Lifetime Income

A plan for using your retirement funds isn’t just nice to have. It’s essential.

When you’ve spent your working life accumulating retirement savings, the transition to using that money as income is a new and not always comfortable experience. Without a plan that lays out which assets to use first and how much you can afford to withdraw each year, it’s easy to get off to a rocky start. You risk either spending too much, or just the reverse: denying yourself things you could comfortably afford because you’re concerned you’ll run out of money.

Plan Ahead

Before you begin tapping your retirement income resources, you can make your life easier by consolidating all or most of your assets with a single financial services firm. Then you’ll receive a single monthly statement that shows you, as well as your financial and other professional advisers, where you stand. The firm you choose will depend on a number of factors, including the types of assets you hold or may want to add to your portfolio, whether you have an established relationship that you want to expand, and the range of services you want.

Consolidating your retirement assets might mean rolling over your 401(k) or other employer-sponsored account to an IRA, or converting it to Roth IRA. It might also mean consolidating a number of different IRAs you’ve opened over the years into a single IRA. Or it might involve transferring your assets in taxable accounts to the same firm that holds your IRA, or the reverse.

Create a Withdrawal Strategy

To ensure that your money lasts for your lifetime, provides a steady stream of income, and lets you keep pace with inflation, you’ll need to have a strategy for taking money out of your accounts. A standard approach is to take no more than 4% of your total portfolio value in the first year you’re retired. In the next year, you take that same amount plus an amount determined by the current inflation rate. For example, if you planned to withdraw a total of $50,000 in 2010, and inflation averaged 2% during the year, you’d withdraw an additional $1,000, or $51,000, in 2011.

If it turns out that you withdraw less, perhaps because you earn enough from continuing to work in 2010 to offset part of your income needs, you’ll have the luxury of leaving more of your assets to continue to accumulate earnings. Conversely, you may need to withdraw somewhat more than the standard amount in some years in order to take advantage of a new opportunity or to cover unanticipated expenses. You just don’t want to do that too often and risk depleting your resources.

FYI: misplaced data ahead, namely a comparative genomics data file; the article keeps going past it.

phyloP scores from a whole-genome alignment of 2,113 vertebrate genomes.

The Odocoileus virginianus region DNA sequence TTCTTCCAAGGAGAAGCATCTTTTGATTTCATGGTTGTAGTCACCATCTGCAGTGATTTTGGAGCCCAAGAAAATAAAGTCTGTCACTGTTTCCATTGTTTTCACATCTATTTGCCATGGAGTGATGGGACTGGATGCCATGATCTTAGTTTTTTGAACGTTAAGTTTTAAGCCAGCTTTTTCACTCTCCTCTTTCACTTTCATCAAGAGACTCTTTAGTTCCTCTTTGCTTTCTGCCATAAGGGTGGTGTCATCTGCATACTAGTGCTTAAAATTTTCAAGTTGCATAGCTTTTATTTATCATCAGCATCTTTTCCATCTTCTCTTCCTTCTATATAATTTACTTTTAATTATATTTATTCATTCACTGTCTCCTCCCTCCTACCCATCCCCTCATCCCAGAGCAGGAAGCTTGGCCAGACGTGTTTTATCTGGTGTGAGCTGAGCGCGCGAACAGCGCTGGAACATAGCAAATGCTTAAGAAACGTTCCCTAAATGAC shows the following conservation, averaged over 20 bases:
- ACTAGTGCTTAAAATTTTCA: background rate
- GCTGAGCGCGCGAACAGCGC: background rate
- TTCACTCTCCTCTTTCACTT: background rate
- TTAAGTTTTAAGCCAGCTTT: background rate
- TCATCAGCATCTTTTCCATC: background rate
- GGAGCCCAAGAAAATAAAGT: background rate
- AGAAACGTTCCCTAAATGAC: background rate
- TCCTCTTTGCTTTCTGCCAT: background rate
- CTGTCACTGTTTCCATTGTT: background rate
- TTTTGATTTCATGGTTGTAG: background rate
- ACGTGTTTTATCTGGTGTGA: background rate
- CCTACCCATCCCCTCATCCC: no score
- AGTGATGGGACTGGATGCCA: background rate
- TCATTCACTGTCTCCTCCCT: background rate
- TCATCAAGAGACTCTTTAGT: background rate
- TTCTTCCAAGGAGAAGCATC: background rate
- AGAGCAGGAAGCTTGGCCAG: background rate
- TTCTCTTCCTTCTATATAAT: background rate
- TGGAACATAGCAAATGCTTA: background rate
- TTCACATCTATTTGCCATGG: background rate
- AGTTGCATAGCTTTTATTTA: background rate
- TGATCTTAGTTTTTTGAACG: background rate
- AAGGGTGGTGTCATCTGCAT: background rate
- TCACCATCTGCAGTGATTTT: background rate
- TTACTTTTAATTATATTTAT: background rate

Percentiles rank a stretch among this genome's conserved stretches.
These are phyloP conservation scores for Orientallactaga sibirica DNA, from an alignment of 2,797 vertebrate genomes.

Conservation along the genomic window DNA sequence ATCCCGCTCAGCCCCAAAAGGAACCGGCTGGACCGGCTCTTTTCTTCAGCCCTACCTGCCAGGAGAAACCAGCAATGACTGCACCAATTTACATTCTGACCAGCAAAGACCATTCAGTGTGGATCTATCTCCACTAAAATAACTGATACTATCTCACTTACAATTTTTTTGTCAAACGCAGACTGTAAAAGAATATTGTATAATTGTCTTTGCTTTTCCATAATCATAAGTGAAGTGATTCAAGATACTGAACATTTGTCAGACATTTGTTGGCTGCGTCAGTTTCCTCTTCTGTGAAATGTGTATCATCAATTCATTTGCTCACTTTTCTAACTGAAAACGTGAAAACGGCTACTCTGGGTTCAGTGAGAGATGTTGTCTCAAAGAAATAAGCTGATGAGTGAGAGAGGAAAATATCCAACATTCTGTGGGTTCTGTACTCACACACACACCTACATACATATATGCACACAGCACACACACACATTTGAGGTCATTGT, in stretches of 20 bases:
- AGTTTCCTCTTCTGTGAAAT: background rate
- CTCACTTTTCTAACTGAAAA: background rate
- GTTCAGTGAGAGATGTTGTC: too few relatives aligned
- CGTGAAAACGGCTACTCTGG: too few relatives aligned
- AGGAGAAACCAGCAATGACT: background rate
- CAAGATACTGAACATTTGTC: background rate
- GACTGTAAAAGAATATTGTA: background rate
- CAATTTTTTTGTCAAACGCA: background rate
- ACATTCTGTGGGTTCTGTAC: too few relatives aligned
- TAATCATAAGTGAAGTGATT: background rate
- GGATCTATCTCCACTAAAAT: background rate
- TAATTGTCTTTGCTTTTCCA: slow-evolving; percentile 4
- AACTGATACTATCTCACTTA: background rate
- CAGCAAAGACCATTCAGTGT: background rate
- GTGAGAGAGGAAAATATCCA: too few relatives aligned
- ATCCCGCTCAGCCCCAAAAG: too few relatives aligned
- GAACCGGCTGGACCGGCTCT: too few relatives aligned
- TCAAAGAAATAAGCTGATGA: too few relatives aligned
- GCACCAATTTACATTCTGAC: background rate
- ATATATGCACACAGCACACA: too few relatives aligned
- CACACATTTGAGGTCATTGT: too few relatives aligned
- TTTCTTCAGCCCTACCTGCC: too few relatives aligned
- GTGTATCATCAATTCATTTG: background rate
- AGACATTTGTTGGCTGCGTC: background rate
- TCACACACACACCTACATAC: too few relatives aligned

One strategy to consider is keeping enough money to cover your income needs for three or four years in readily accessible assets, such as insured CDs and US Treasury bills and short-term notes. This money could cover your income needs if the market experienced a major downturn and you didn’t want to sell assets that had lost value.

Manage Your Portfolio

The second element in a withdrawal strategy is the order in which you take out your assets, assuming some are in taxable accounts, some in tax-deferred accounts, and some in tax-free accounts such as Roth IRAs. What you want to accomplish is continued growth in your portfolio value while keeping your income tax bill to a minimum.

In most cases, the best approach is to begin with your taxable assets. The easiest part is withdrawing your interest, dividends, and distributions to use as income, rather than reinvesting them as you’ve probably done over the years. And it’s tax neutral, since taxes are due on these earnings whether you reinvest them or take the cash.

More difficult is deciding which assets to liquidate if you need more than dividend and interest income, which is often the case. One strategy is to sell off investments you own but that you wouldn’t buy now, either because they have provided disappointing returns over time or have recently been downgraded by financial analysts.

Another approach is to begin weeding out holdings in areas where you may be more heavily invested than you’d like. Since you may owe capital gains taxes on the sale of these assets, you’ll want to think about offsetting any gains with capital losses before the end of the year. You may also want to consider whether taking gains in 2010 is smarter from a tax perspective than waiting until 2011 or 2012.

You can also supplement your income from taxable sources by withdrawing from your tax-deferred accounts. You can do this any time after you turn 59½. That additional income may be adequate to meet your needs. If not, you can follow the same approach in liquidating tax-deferred assets that you did in selling off taxable ones, though you can’t offset gains with losses in these accounts. But remember, in most cases you’ll have to begin taking required minimum distributions from your tax-deferred IRAs and employer plans when you reach 70½, so you should factor these amounts into your retirement income for those years.

Finally, since Roth IRAs do not require distributions, and any distributions you do take are tax free if you’re at least 59½ and your account has been open at least five years, you can use this money at any time that makes sense to you. Alternatively, you can allow it to continue to accumulate earnings to provide income in the future.

By carefully planning an income strategy as retirement begins, you can help ensure that the financial security you’ve worked to build ends up providing the kind of retirement you’ve envisioned.